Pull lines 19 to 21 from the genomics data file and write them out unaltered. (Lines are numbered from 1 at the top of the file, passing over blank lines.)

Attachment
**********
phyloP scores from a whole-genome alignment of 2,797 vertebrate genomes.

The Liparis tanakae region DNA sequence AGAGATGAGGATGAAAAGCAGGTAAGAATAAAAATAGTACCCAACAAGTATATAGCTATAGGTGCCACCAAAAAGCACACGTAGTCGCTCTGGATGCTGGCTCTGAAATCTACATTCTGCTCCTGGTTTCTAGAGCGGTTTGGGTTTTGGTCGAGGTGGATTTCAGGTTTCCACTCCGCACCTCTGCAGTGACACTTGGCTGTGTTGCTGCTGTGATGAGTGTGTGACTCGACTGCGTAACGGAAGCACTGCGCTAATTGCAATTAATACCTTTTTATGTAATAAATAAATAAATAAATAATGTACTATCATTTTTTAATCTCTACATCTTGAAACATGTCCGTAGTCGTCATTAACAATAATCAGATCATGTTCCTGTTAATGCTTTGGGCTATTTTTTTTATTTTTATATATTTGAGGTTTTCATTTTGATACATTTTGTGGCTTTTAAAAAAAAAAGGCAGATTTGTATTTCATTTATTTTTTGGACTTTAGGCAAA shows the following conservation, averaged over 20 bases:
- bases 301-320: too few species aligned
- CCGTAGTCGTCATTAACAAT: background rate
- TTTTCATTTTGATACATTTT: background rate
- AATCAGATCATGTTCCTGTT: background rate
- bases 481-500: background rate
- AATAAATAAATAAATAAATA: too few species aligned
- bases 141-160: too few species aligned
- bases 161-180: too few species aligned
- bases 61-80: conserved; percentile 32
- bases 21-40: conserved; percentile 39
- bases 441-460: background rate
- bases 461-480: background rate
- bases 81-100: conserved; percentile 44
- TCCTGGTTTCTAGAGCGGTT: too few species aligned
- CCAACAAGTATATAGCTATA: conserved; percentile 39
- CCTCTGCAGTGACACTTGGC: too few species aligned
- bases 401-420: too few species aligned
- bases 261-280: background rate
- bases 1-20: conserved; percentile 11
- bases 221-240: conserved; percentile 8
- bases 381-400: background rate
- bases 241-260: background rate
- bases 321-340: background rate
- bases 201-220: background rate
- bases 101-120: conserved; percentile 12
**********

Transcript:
- bases 401-420: too few species aligned
- bases 261-280: background rate
- bases 1-20: conserved; percentile 11